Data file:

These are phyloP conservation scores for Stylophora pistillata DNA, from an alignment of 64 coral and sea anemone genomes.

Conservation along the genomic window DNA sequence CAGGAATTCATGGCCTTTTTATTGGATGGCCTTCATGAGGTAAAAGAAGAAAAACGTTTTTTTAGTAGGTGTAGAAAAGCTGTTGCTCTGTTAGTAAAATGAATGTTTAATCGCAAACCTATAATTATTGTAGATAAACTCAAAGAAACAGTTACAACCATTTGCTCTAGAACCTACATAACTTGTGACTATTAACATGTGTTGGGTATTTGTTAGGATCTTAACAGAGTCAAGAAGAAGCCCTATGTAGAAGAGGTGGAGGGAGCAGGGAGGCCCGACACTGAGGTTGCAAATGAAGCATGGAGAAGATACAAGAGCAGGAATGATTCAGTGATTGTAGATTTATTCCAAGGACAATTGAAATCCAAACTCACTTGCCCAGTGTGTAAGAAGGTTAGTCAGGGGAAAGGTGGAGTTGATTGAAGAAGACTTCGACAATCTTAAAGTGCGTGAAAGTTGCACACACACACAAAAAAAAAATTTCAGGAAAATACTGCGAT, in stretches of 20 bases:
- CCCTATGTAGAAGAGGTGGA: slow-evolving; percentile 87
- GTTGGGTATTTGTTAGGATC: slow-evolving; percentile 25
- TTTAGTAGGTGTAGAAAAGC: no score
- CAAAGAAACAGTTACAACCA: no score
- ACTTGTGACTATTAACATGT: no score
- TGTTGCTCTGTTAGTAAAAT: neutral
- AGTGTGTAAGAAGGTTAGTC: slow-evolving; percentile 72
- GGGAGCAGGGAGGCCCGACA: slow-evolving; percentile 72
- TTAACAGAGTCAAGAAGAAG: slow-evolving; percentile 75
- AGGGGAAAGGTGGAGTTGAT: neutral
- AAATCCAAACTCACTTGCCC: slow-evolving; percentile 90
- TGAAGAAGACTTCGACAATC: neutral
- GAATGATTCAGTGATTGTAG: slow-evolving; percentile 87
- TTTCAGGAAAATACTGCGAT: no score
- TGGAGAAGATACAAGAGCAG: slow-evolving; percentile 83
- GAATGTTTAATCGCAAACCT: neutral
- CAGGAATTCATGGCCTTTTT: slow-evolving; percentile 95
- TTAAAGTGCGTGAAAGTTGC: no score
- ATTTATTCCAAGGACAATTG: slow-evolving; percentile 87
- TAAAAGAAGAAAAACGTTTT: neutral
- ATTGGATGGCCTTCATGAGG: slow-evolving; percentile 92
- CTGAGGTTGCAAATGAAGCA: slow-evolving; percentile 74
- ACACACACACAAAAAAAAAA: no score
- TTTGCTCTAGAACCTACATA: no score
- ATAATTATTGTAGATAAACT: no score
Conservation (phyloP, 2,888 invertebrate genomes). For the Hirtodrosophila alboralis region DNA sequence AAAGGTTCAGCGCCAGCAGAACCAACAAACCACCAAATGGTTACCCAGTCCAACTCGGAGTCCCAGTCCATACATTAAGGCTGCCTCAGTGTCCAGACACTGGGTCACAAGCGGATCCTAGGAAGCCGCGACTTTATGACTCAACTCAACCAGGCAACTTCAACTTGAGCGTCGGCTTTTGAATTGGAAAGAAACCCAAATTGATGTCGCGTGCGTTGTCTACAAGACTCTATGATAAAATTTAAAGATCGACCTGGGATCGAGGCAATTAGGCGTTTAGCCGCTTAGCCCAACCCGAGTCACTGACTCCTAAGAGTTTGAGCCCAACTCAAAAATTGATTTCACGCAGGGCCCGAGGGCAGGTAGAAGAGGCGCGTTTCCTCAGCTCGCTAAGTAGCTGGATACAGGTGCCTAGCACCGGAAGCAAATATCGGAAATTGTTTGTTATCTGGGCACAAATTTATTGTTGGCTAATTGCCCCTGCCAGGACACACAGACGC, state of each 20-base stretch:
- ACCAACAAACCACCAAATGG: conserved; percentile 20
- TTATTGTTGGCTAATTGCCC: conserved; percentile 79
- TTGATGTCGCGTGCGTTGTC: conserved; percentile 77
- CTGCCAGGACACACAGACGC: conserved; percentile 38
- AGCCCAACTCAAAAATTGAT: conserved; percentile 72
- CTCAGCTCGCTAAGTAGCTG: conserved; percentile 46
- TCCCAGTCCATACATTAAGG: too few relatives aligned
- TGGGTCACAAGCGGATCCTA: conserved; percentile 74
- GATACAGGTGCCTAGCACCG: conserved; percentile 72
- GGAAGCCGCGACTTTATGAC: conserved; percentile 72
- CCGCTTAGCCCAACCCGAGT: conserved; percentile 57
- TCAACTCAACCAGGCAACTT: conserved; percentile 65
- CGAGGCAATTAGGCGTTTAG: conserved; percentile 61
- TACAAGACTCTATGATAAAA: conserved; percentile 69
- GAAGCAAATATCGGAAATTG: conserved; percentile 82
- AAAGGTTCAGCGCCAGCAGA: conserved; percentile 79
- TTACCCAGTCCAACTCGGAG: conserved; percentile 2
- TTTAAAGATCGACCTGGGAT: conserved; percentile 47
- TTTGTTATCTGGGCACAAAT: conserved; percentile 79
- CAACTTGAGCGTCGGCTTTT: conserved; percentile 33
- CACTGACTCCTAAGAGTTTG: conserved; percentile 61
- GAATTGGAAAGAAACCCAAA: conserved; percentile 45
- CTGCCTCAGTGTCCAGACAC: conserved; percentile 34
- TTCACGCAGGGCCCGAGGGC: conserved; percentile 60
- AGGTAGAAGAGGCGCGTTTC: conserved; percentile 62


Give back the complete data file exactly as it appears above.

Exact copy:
These are phyloP conservation scores for Stylophora pistillata DNA, from an alignment of 64 coral and sea anemone genomes.

Conservation along the genomic window DNA sequence CAGGAATTCATGGCCTTTTTATTGGATGGCCTTCATGAGGTAAAAGAAGAAAAACGTTTTTTTAGTAGGTGTAGAAAAGCTGTTGCTCTGTTAGTAAAATGAATGTTTAATCGCAAACCTATAATTATTGTAGATAAACTCAAAGAAACAGTTACAACCATTTGCTCTAGAACCTACATAACTTGTGACTATTAACATGTGTTGGGTATTTGTTAGGATCTTAACAGAGTCAAGAAGAAGCCCTATGTAGAAGAGGTGGAGGGAGCAGGGAGGCCCGACACTGAGGTTGCAAATGAAGCATGGAGAAGATACAAGAGCAGGAATGATTCAGTGATTGTAGATTTATTCCAAGGACAATTGAAATCCAAACTCACTTGCCCAGTGTGTAAGAAGGTTAGTCAGGGGAAAGGTGGAGTTGATTGAAGAAGACTTCGACAATCTTAAAGTGCGTGAAAGTTGCACACACACACAAAAAAAAAATTTCAGGAAAATACTGCGAT, in stretches of 20 bases:
- CCCTATGTAGAAGAGGTGGA: slow-evolving; percentile 87
- GTTGGGTATTTGTTAGGATC: slow-evolving; percentile 25
- TTTAGTAGGTGTAGAAAAGC: no score
- CAAAGAAACAGTTACAACCA: no score
- ACTTGTGACTATTAACATGT: no score
- TGTTGCTCTGTTAGTAAAAT: neutral
- AGTGTGTAAGAAGGTTAGTC: slow-evolving; percentile 72
- GGGAGCAGGGAGGCCCGACA: slow-evolving; percentile 72
- TTAACAGAGTCAAGAAGAAG: slow-evolving; percentile 75
- AGGGGAAAGGTGGAGTTGAT: neutral
- AAATCCAAACTCACTTGCCC: slow-evolving; percentile 90
- TGAAGAAGACTTCGACAATC: neutral
- GAATGATTCAGTGATTGTAG: slow-evolving; percentile 87
- TTTCAGGAAAATACTGCGAT: no score
- TGGAGAAGATACAAGAGCAG: slow-evolving; percentile 83
- GAATGTTTAATCGCAAACCT: neutral
- CAGGAATTCATGGCCTTTTT: slow-evolving; percentile 95
- TTAAAGTGCGTGAAAGTTGC: no score
- ATTTATTCCAAGGACAATTG: slow-evolving; percentile 87
- TAAAAGAAGAAAAACGTTTT: neutral
- ATTGGATGGCCTTCATGAGG: slow-evolving; percentile 92
- CTGAGGTTGCAAATGAAGCA: slow-evolving; percentile 74
- ACACACACACAAAAAAAAAA: no score
- TTTGCTCTAGAACCTACATA: no score
- ATAATTATTGTAGATAAACT: no score
Conservation (phyloP, 2,888 invertebrate genomes). For the Hirtodrosophila alboralis region DNA sequence AAAGGTTCAGCGCCAGCAGAACCAACAAACCACCAAATGGTTACCCAGTCCAACTCGGAGTCCCAGTCCATACATTAAGGCTGCCTCAGTGTCCAGACACTGGGTCACAAGCGGATCCTAGGAAGCCGCGACTTTATGACTCAACTCAACCAGGCAACTTCAACTTGAGCGTCGGCTTTTGAATTGGAAAGAAACCCAAATTGATGTCGCGTGCGTTGTCTACAAGACTCTATGATAAAATTTAAAGATCGACCTGGGATCGAGGCAATTAGGCGTTTAGCCGCTTAGCCCAACCCGAGTCACTGACTCCTAAGAGTTTGAGCCCAACTCAAAAATTGATTTCACGCAGGGCCCGAGGGCAGGTAGAAGAGGCGCGTTTCCTCAGCTCGCTAAGTAGCTGGATACAGGTGCCTAGCACCGGAAGCAAATATCGGAAATTGTTTGTTATCTGGGCACAAATTTATTGTTGGCTAATTGCCCCTGCCAGGACACACAGACGC, state of each 20-base stretch:
- ACCAACAAACCACCAAATGG: conserved; percentile 20
- TTATTGTTGGCTAATTGCCC: conserved; percentile 79
- TTGATGTCGCGTGCGTTGTC: conserved; percentile 77
- CTGCCAGGACACACAGACGC: conserved; percentile 38
- AGCCCAACTCAAAAATTGAT: conserved; percentile 72
- CTCAGCTCGCTAAGTAGCTG: conserved; percentile 46
- TCCCAGTCCATACATTAAGG: too few relatives aligned
- TGGGTCACAAGCGGATCCTA: conserved; percentile 74
- GATACAGGTGCCTAGCACCG: conserved; percentile 72
- GGAAGCCGCGACTTTATGAC: conserved; percentile 72
- CCGCTTAGCCCAACCCGAGT: conserved; percentile 57
- TCAACTCAACCAGGCAACTT: conserved; percentile 65
- CGAGGCAATTAGGCGTTTAG: conserved; percentile 61
- TACAAGACTCTATGATAAAA: conserved; percentile 69
- GAAGCAAATATCGGAAATTG: conserved; percentile 82
- AAAGGTTCAGCGCCAGCAGA: conserved; percentile 79
- TTACCCAGTCCAACTCGGAG: conserved; percentile 2
- TTTAAAGATCGACCTGGGAT: conserved; percentile 47
- TTTGTTATCTGGGCACAAAT: conserved; percentile 79
- CAACTTGAGCGTCGGCTTTT: conserved; percentile 33
- CACTGACTCCTAAGAGTTTG: conserved; percentile 61
- GAATTGGAAAGAAACCCAAA: conserved; percentile 45
- CTGCCTCAGTGTCCAGACAC: conserved; percentile 34
- TTCACGCAGGGCCCGAGGGC: conserved; percentile 60
- AGGTAGAAGAGGCGCGTTTC: conserved; percentile 62